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My Father and My Mother
Future and How Could We Forget Wang Wei?
Yale Literary and Arts Magazine, No. 1, 2003
open on the bed. My grandfather is packing up
his organs. This completed, he takes a taxi to my grandmother’s
house for supper. Exits
the empty car to Taipei alley.
Dissolve. Now the Los Altos lot.
So did you listen to him, MY FATHER says taking his
keys out of the ignition. You should
become a lawyer but your grandfather says anything is fine. As long as
you’re the best.
MY FATHER stays, MY MOTHER stays silent. I sit and suck my thumb.
I saw your painting. It was beautiful, my mother says to WANG WEI, restrained
behind us by backseat-belt and streetlight world—WANG WEI who says:
In the silent bamboo woods, sitting along
Playing strings and bellowing long.
But America is allergic to bamboo, MY FATHER to WANG
WEI. They love skill sets, cash and
the first person singular, the language of C++ not our English. Steps
out, shuts the
door, puts gas pump by Acura trunk. My father’s son does not understand,
Chinese he never remembered. But my mother holds words in her mouth:
The Peking opera soundtrack of my childhood. You sound like it. I’d
listen to it on the radio. You know, when I had to sweep the floor. And
then WANG WEI:
Nobody knows but the deep grove
and the luminous moon that glows in response.
California moon not glow—or as the translation
might say, irradiates instead like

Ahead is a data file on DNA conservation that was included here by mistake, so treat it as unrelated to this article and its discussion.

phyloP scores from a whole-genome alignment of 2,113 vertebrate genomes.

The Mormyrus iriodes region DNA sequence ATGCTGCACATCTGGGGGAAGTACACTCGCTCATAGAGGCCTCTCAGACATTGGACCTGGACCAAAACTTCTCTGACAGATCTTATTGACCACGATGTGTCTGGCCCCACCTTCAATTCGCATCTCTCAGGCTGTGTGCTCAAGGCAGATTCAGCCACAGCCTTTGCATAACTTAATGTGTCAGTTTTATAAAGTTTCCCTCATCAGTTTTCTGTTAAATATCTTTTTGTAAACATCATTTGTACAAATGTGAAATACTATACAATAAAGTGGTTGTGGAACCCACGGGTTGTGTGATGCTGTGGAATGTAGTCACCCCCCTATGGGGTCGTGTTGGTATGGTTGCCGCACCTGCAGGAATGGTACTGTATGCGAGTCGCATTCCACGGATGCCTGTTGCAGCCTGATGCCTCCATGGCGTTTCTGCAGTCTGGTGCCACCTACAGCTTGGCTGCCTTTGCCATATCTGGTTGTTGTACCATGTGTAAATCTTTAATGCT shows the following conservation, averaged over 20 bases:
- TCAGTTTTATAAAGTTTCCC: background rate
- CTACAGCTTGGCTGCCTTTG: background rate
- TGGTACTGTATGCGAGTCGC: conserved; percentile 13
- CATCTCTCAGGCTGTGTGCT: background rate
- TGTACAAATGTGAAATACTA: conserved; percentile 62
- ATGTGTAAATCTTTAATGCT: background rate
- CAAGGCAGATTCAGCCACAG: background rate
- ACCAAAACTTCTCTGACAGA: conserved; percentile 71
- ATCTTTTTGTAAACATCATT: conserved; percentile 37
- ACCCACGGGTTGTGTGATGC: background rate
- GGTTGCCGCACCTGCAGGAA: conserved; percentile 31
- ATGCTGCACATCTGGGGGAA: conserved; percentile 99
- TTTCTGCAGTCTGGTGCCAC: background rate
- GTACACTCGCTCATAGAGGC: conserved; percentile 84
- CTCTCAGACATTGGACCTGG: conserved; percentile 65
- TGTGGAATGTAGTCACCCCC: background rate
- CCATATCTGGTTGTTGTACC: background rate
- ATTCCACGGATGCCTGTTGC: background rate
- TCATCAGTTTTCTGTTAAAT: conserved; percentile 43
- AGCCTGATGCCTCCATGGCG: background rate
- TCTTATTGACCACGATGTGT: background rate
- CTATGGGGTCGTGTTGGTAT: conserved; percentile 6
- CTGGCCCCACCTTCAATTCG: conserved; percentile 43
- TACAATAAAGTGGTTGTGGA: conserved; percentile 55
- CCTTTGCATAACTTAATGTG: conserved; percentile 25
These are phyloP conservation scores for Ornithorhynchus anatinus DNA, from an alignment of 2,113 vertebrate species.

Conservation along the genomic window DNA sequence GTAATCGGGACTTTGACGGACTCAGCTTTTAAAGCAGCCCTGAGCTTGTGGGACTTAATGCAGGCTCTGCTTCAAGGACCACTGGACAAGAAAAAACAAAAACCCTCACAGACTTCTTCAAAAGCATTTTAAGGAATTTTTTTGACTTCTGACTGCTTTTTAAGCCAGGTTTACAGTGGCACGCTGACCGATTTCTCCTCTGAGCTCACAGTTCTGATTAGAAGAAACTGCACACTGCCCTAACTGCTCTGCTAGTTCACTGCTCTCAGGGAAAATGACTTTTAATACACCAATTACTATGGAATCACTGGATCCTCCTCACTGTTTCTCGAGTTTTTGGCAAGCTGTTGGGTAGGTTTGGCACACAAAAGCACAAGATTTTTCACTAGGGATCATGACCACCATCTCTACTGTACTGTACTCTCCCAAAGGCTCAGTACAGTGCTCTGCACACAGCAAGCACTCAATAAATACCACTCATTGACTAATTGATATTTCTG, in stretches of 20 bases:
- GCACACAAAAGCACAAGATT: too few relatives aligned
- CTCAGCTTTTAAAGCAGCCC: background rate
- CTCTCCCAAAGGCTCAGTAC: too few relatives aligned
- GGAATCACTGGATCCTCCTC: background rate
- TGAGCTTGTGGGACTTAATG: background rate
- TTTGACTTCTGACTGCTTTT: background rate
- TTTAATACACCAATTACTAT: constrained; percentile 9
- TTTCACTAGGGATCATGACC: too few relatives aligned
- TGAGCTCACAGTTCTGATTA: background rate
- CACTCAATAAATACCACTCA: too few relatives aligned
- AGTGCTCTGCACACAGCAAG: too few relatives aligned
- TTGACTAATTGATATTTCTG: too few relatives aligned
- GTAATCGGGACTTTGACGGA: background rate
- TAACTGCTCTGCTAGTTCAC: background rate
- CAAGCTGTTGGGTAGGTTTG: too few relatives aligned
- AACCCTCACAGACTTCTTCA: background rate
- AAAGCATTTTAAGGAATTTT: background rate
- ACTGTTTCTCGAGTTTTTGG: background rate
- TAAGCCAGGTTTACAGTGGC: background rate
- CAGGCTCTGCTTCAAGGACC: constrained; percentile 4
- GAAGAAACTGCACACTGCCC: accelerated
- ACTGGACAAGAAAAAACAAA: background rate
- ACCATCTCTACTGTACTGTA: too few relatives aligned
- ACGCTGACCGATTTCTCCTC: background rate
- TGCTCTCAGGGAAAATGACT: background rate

beige screen before MY MOTHER, now at HP, after Taipei and degree in Home
and divorce. MY MOTHER like the moon which rents light from its past,
who says, looking at the dashboard, You should listen to your father.
I don’t know. Here
MY FATHER unlocks the door and says, Dropped the keys in the toilet. But
that’s what life is like. You’re young, MY FATHER says, I’m
not sure to me or WANG WEI, You don’t understand the world, the
world which loves those who enter it and then WANG WEI:
Red hearts in the southern country
Spring comes with stems enlarging.
I didn’t know you two were still together.
We’re not, MY FATHER says. You’re eavesdropping
on my son’s unwaking life.
Your son? WANG WEI of monochromatic line turns behind
holds seat-strap with left hand and asks talk-show serenely: Who are you?
He has seen me. Like the scene
in the movie, where the actors find the camera and say Stop
looking at me, they stand and quit the car the way a breeze would. And
Wish you’d gather some, caught me
More of this thing that is longing.
And Wang Wei asks: Who are you?
And my Father says: Decide.